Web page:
Special Skills (Featuring Prosciutto-wrapped Shrimp with Garlicky Vinaigrette Dip)
I never intended to be a cook.
It was a secret passion. “Cooking” was listed as a special skill on my acting resume, along with ”accents” (a couple), “skiing” (a winter when I was younger), and “fencing” (I took a class for one week at camp when I was 9).
In my early 20s, I was a divorced, out-of-work, alcoholic actress living in Los Angeles. Unrepresented by a talent agent, I studied the Breakdown services, a listing of roles being cast for which prospective actors could submit themselves. There were tons of student films and low-budget productions for non-union stage, film, television, trade shows, and commercials.
With the dogged optimism of a 23-year-old, I sat at my grey Formica table in my Laurel Canyon bungalow circling all the acting parts for females between ages 13 and 35. I jammed headshots and resumes into 8×10 envelopes for hours on end every week.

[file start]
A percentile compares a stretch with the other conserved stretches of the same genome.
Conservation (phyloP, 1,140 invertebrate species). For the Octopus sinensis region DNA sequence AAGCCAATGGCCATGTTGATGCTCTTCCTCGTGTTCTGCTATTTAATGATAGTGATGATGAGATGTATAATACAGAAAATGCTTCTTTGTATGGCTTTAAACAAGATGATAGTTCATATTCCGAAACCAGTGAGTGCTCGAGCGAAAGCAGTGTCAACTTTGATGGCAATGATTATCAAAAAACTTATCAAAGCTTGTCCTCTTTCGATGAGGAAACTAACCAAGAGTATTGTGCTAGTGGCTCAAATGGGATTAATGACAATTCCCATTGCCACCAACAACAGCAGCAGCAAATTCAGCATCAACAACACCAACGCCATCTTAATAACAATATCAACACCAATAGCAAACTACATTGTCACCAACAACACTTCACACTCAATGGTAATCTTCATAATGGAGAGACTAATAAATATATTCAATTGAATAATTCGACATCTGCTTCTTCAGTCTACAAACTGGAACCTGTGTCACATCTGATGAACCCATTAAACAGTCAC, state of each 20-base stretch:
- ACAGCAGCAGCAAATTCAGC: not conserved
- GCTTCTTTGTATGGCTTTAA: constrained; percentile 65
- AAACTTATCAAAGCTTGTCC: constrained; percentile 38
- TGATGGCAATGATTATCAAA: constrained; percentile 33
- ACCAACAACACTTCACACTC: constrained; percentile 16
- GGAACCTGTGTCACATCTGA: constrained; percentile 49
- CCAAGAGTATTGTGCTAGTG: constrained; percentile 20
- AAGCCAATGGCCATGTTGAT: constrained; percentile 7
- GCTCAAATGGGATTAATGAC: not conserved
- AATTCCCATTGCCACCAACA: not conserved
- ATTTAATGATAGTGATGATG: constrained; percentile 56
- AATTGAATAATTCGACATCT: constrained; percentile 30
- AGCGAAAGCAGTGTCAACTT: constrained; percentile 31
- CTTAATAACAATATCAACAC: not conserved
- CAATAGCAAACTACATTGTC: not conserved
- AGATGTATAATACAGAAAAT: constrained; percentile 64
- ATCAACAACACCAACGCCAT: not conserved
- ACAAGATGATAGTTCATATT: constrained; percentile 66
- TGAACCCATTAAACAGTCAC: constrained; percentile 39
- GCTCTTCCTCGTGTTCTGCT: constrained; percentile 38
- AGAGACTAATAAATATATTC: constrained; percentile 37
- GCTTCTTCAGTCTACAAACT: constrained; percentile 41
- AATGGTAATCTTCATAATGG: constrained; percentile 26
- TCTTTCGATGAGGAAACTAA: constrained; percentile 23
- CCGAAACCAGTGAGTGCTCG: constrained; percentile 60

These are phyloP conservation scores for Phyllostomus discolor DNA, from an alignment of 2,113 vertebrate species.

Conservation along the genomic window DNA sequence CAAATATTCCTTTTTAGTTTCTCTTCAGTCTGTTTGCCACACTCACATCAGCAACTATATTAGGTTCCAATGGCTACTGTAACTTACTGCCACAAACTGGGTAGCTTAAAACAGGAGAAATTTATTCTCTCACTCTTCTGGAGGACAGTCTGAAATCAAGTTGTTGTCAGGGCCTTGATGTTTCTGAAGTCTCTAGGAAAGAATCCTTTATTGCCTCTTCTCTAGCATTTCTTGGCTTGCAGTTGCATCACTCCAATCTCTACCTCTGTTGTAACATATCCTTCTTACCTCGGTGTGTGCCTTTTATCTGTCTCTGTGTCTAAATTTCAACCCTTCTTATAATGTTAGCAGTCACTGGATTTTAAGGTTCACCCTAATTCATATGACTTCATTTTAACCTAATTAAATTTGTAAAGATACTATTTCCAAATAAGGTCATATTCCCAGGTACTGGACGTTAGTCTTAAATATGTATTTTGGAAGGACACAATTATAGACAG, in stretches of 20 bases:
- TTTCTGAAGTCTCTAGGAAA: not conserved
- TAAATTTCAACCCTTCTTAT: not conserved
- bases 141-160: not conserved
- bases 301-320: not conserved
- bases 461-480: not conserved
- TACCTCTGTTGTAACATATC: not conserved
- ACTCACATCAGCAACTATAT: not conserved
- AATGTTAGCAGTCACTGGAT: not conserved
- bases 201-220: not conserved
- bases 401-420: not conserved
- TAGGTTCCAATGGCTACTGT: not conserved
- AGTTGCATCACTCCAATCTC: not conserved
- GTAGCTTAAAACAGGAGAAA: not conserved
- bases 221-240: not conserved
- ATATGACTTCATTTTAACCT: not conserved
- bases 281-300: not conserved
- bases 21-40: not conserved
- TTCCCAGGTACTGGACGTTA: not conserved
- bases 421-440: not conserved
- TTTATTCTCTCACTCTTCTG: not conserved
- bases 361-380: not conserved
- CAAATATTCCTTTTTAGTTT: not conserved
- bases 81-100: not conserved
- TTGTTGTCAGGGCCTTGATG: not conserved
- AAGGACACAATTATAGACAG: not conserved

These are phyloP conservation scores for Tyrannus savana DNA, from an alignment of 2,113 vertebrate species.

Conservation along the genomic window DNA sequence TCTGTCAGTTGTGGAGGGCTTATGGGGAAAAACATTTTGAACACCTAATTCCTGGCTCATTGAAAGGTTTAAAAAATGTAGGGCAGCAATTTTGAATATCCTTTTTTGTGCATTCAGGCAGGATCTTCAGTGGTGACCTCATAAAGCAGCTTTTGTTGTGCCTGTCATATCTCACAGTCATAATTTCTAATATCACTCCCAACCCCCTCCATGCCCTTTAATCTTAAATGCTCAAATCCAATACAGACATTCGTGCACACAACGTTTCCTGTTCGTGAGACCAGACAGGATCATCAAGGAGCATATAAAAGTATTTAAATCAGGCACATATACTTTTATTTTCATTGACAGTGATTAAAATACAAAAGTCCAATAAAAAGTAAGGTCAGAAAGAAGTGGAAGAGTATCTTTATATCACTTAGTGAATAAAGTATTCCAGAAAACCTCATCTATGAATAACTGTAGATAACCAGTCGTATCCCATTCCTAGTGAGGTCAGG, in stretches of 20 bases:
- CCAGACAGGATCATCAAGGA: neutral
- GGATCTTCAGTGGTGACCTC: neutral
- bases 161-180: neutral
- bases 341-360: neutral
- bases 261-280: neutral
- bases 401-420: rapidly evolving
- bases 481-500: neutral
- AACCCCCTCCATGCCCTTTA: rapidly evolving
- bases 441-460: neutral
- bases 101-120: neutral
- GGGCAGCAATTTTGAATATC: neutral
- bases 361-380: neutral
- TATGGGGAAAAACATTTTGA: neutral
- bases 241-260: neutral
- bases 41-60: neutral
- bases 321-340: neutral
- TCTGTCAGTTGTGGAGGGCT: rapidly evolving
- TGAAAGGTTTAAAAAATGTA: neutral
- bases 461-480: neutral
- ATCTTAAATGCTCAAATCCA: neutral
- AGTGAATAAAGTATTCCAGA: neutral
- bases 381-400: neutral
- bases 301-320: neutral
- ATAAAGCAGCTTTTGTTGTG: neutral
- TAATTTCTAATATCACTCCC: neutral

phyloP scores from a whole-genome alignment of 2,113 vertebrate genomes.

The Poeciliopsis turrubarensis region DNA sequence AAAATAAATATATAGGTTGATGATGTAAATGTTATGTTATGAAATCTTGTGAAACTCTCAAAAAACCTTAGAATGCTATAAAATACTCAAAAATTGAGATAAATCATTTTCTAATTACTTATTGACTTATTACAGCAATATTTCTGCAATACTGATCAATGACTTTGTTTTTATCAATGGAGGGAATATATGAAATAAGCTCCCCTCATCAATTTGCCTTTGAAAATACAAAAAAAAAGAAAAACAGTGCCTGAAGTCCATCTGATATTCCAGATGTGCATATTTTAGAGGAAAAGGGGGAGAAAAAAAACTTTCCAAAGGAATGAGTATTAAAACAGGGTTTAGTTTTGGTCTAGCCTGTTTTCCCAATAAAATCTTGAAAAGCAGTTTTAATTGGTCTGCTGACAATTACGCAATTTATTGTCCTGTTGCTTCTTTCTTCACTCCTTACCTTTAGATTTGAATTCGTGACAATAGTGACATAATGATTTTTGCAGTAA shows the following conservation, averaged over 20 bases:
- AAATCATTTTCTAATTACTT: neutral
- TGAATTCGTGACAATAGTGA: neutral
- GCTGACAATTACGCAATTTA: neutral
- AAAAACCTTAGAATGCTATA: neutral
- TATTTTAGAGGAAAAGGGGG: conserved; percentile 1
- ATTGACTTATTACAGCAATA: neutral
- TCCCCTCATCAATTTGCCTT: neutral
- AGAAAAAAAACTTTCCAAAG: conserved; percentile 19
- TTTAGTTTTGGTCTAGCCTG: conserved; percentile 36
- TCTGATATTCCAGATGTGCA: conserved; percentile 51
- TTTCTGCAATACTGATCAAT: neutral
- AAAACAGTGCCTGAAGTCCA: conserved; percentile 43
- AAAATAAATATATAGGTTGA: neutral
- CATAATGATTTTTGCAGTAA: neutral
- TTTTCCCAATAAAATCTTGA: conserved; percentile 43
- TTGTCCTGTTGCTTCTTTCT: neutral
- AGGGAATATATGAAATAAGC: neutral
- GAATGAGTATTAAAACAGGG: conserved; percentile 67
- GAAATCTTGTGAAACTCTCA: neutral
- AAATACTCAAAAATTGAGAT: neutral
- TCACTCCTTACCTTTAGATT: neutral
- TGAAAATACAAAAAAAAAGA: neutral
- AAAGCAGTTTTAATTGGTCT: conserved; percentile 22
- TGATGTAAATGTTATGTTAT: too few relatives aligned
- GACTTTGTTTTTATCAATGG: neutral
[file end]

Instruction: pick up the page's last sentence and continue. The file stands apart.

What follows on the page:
“New television series seeking female actress in her 20’s. Talent must be comfortable cooking on camera. Paid non-union job.”
I circled it in three different colors and rushed the stuffed envelope to the mailbox.
My imagination ran wild— a series regular, I’d be the main character of a television show about a cook. I’d be like Monica Geller on Friends, but less annoying. Or like Diane Weist in Hannah and Her Sisters, but less neurotic. I’d be me; I’d be how I am in my life, cooking and entertaining, being funny and cute enough to carry a whole show. The mental illness of being a performer is that you always think the next audition will be the unlocker of all your dreams. I’d felt it a million times, but this audition integrated acting with my love (and actual special skill) of cooking. It felt both personal and possible.
When my phone rang a week later, a man said, “Is this Alison Tucker? We’d love to have you come in to audition for our show,” I brazenly replied, “I know.”
There was no script or sides to look at beforehand so I leaned into my intuition for character development. I’d been nailing my trendy alt-girl look for years and chose to wear a short black pleated skirt and a sky-blue fake cashmere cardigan. I put my favorite chef’s knife in my purse for good measure.
I held the address in my left hand, the wheel in my right, and The Thomas Guide, the official ring-bound book of street maps for all of Los Angeles, in my lap. This was the 90s, before cell phones and GPS and the nice lady who tells you where to turn left and right. I was headed into an area of the valley I didn’t know at all.